Review A Sample Essay About Human Rights
An essay on human rights can be controversial or it can be neutral. How it is written depends on the requirements given to you. Fortunately, there are many human rights essay topics to choose from, if you have a choice. When opting for professional writing help, the writer assigned to you will be knowledgeable in these topics or will be able to effectively research them. Below is a human rights essay sample that you can review.
The Broad Definition Of Human Rights
Human rights have existed in some form since the dawn of human civilization. Over the past 80 years, human rights have become more important than ever. However, these rights can differ by culture. Where one country may view a certain set of rights as important, another country may not. This is why the definition of human rights is so broad around the world. In the United States, the definition isn’t as broad, as a person is entitled to life without discrimination or harassment. There are laws that help ensure that everyone is given freedoms that help them maintain their well-being. Going back to the broader sense, human rights are held by all humans so that they can exist the way a human should exist. That is the definition whether it is the case or not.
There are different types of human rights. They are:
- Rights that are essential for a decent existence as a human being
- Rights that are essential for the proper development of the human personality
- Rights to food, shelter, healthcare, clothing, sanitation, and earning an income
These rights are inseparable and inalienable, which means human rights can’t exist without the human being and vice versa. They are comprehensive, which means civil, socio-economic, cultural, and political rights should exist for a human to live. They are also universally applicable to every person, as they are meant for everyone. Unfortunately, there are parts of the world that don’t allow their people to exercise their rights, nor are they protected from discrimination based on culture, color, class, gender, creed, religion, or language.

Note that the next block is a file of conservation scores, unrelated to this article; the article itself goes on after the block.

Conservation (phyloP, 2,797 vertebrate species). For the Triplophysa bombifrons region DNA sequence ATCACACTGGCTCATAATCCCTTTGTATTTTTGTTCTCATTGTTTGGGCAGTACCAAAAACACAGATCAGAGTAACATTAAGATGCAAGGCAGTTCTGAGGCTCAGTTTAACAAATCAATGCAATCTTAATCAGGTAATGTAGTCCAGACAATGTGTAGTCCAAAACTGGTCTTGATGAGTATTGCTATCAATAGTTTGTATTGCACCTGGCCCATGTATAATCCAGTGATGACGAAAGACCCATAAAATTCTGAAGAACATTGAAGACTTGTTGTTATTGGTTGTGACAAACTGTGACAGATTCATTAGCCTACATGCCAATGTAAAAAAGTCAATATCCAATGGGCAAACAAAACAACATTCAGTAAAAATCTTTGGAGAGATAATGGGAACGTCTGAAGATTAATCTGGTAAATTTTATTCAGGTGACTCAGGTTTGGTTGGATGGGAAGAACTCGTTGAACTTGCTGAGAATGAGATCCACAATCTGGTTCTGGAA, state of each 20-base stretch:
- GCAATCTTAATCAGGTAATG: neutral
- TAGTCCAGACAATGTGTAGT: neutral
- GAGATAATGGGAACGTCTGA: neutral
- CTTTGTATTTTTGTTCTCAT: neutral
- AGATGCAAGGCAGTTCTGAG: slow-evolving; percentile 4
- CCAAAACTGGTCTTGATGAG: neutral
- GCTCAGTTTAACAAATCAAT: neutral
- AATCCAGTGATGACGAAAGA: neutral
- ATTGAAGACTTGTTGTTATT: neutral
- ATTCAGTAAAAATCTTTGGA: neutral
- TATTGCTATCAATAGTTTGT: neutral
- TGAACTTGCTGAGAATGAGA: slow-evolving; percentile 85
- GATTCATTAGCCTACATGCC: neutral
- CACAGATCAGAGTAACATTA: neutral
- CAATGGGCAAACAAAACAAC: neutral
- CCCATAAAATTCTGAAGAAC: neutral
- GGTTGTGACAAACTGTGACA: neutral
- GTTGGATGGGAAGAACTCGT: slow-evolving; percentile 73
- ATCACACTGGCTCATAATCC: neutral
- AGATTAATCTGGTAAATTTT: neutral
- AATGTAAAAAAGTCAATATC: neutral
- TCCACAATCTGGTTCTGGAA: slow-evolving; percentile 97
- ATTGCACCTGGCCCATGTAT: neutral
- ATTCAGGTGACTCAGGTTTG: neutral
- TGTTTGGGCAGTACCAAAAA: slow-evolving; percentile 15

This quest toward every human being having the right to live a fulfilled life by being given rights important to their existence began with the Magna Carta in 1215, the English Bill of Rights in 1689, and the Revolution that took place in 1688. The concept of a person having the right to life, liberty, and the pursuit of happiness began long before Abraham Lincoln. The major European players included John Locke and Thomas Hobbes. It was Locke’s theory that the people should always have the right to overthrow a government if they have a legitimate reason to do so. Not protecting the rights of citizens was a legitimate reason that he cited. Fast forward to the United Nations and the Human Rights Commission headed by Eleanor Roosevelt, and the quest became an even more successful one.
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